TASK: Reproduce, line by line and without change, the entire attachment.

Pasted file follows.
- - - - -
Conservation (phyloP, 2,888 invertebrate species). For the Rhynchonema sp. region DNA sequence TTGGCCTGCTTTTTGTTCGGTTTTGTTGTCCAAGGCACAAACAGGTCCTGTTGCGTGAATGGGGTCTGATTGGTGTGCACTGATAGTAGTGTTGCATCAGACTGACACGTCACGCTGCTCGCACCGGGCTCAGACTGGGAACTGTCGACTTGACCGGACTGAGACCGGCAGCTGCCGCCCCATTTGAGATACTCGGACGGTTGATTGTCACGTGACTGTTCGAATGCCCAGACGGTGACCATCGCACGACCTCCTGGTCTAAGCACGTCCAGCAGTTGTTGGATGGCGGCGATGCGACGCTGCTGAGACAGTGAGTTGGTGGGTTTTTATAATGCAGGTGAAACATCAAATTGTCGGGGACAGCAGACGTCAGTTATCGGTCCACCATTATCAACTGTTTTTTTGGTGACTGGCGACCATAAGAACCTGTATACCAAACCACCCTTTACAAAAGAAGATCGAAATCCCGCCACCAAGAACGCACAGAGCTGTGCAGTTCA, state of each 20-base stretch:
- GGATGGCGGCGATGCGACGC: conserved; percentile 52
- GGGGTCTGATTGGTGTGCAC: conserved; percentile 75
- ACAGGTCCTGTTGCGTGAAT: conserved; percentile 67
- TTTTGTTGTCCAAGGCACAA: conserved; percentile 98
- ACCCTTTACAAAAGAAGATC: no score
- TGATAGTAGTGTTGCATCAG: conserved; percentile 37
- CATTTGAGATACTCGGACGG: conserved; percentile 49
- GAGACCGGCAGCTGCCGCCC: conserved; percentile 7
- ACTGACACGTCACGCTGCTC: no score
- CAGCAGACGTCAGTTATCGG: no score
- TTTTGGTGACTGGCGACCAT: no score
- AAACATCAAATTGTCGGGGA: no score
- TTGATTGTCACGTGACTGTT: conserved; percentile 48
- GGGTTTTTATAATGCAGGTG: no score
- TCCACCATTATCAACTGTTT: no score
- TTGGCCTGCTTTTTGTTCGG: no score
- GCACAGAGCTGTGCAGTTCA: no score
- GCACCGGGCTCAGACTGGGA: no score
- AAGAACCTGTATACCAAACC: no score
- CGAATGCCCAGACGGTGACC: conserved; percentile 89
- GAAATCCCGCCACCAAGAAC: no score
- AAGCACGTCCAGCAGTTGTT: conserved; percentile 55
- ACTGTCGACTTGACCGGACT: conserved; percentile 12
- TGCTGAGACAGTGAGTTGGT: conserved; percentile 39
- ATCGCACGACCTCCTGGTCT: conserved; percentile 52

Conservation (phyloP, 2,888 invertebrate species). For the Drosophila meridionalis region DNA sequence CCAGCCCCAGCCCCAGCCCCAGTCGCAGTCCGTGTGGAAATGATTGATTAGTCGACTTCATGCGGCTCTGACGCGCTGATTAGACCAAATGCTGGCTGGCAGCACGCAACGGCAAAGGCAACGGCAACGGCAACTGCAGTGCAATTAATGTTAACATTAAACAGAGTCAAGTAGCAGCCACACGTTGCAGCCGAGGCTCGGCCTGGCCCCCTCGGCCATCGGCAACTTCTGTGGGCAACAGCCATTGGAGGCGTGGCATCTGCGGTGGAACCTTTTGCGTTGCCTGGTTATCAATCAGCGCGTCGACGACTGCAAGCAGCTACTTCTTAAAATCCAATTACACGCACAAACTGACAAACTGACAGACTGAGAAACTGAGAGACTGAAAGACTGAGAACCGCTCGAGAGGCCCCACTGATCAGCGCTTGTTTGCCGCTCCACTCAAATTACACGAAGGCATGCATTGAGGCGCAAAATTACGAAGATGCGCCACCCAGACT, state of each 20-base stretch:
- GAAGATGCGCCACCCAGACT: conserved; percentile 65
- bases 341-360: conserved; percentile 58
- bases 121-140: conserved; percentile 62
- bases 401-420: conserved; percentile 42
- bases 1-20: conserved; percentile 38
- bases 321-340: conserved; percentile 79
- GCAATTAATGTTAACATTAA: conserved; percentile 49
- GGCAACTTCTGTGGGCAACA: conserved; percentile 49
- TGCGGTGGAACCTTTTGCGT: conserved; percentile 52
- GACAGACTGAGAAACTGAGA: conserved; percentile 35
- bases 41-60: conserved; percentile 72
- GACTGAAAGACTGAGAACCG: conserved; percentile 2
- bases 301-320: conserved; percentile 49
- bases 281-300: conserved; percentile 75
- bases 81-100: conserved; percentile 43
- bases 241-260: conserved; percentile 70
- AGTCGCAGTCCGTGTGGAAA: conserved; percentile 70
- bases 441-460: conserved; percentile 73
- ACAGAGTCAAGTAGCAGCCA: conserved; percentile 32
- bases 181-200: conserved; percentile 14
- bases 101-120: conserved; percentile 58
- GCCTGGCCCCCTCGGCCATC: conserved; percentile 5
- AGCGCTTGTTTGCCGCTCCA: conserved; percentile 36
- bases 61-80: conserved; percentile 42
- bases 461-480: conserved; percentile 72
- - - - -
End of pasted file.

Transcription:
Conservation (phyloP, 2,888 invertebrate species). For the Rhynchonema sp. region DNA sequence TTGGCCTGCTTTTTGTTCGGTTTTGTTGTCCAAGGCACAAACAGGTCCTGTTGCGTGAATGGGGTCTGATTGGTGTGCACTGATAGTAGTGTTGCATCAGACTGACACGTCACGCTGCTCGCACCGGGCTCAGACTGGGAACTGTCGACTTGACCGGACTGAGACCGGCAGCTGCCGCCCCATTTGAGATACTCGGACGGTTGATTGTCACGTGACTGTTCGAATGCCCAGACGGTGACCATCGCACGACCTCCTGGTCTAAGCACGTCCAGCAGTTGTTGGATGGCGGCGATGCGACGCTGCTGAGACAGTGAGTTGGTGGGTTTTTATAATGCAGGTGAAACATCAAATTGTCGGGGACAGCAGACGTCAGTTATCGGTCCACCATTATCAACTGTTTTTTTGGTGACTGGCGACCATAAGAACCTGTATACCAAACCACCCTTTACAAAAGAAGATCGAAATCCCGCCACCAAGAACGCACAGAGCTGTGCAGTTCA, state of each 20-base stretch:
- GGATGGCGGCGATGCGACGC: conserved; percentile 52
- GGGGTCTGATTGGTGTGCAC: conserved; percentile 75
- ACAGGTCCTGTTGCGTGAAT: conserved; percentile 67
- TTTTGTTGTCCAAGGCACAA: conserved; percentile 98
- ACCCTTTACAAAAGAAGATC: no score
- TGATAGTAGTGTTGCATCAG: conserved; percentile 37
- CATTTGAGATACTCGGACGG: conserved; percentile 49
- GAGACCGGCAGCTGCCGCCC: conserved; percentile 7
- ACTGACACGTCACGCTGCTC: no score
- CAGCAGACGTCAGTTATCGG: no score
- TTTTGGTGACTGGCGACCAT: no score
- AAACATCAAATTGTCGGGGA: no score
- TTGATTGTCACGTGACTGTT: conserved; percentile 48
- GGGTTTTTATAATGCAGGTG: no score
- TCCACCATTATCAACTGTTT: no score
- TTGGCCTGCTTTTTGTTCGG: no score
- GCACAGAGCTGTGCAGTTCA: no score
- GCACCGGGCTCAGACTGGGA: no score
- AAGAACCTGTATACCAAACC: no score
- CGAATGCCCAGACGGTGACC: conserved; percentile 89
- GAAATCCCGCCACCAAGAAC: no score
- AAGCACGTCCAGCAGTTGTT: conserved; percentile 55
- ACTGTCGACTTGACCGGACT: conserved; percentile 12
- TGCTGAGACAGTGAGTTGGT: conserved; percentile 39
- ATCGCACGACCTCCTGGTCT: conserved; percentile 52

Conservation (phyloP, 2,888 invertebrate species). For the Drosophila meridionalis region DNA sequence CCAGCCCCAGCCCCAGCCCCAGTCGCAGTCCGTGTGGAAATGATTGATTAGTCGACTTCATGCGGCTCTGACGCGCTGATTAGACCAAATGCTGGCTGGCAGCACGCAACGGCAAAGGCAACGGCAACGGCAACTGCAGTGCAATTAATGTTAACATTAAACAGAGTCAAGTAGCAGCCACACGTTGCAGCCGAGGCTCGGCCTGGCCCCCTCGGCCATCGGCAACTTCTGTGGGCAACAGCCATTGGAGGCGTGGCATCTGCGGTGGAACCTTTTGCGTTGCCTGGTTATCAATCAGCGCGTCGACGACTGCAAGCAGCTACTTCTTAAAATCCAATTACACGCACAAACTGACAAACTGACAGACTGAGAAACTGAGAGACTGAAAGACTGAGAACCGCTCGAGAGGCCCCACTGATCAGCGCTTGTTTGCCGCTCCACTCAAATTACACGAAGGCATGCATTGAGGCGCAAAATTACGAAGATGCGCCACCCAGACT, state of each 20-base stretch:
- GAAGATGCGCCACCCAGACT: conserved; percentile 65
- bases 341-360: conserved; percentile 58
- bases 121-140: conserved; percentile 62
- bases 401-420: conserved; percentile 42
- bases 1-20: conserved; percentile 38
- bases 321-340: conserved; percentile 79
- GCAATTAATGTTAACATTAA: conserved; percentile 49
- GGCAACTTCTGTGGGCAACA: conserved; percentile 49
- TGCGGTGGAACCTTTTGCGT: conserved; percentile 52
- GACAGACTGAGAAACTGAGA: conserved; percentile 35
- bases 41-60: conserved; percentile 72
- GACTGAAAGACTGAGAACCG: conserved; percentile 2
- bases 301-320: conserved; percentile 49
- bases 281-300: conserved; percentile 75
- bases 81-100: conserved; percentile 43
- bases 241-260: conserved; percentile 70
- AGTCGCAGTCCGTGTGGAAA: conserved; percentile 70
- bases 441-460: conserved; percentile 73
- ACAGAGTCAAGTAGCAGCCA: conserved; percentile 32
- bases 181-200: conserved; percentile 14
- bases 101-120: conserved; percentile 58
- GCCTGGCCCCCTCGGCCATC: conserved; percentile 5
- AGCGCTTGTTTGCCGCTCCA: conserved; percentile 36
- bases 61-80: conserved; percentile 42
- bases 461-480: conserved; percentile 72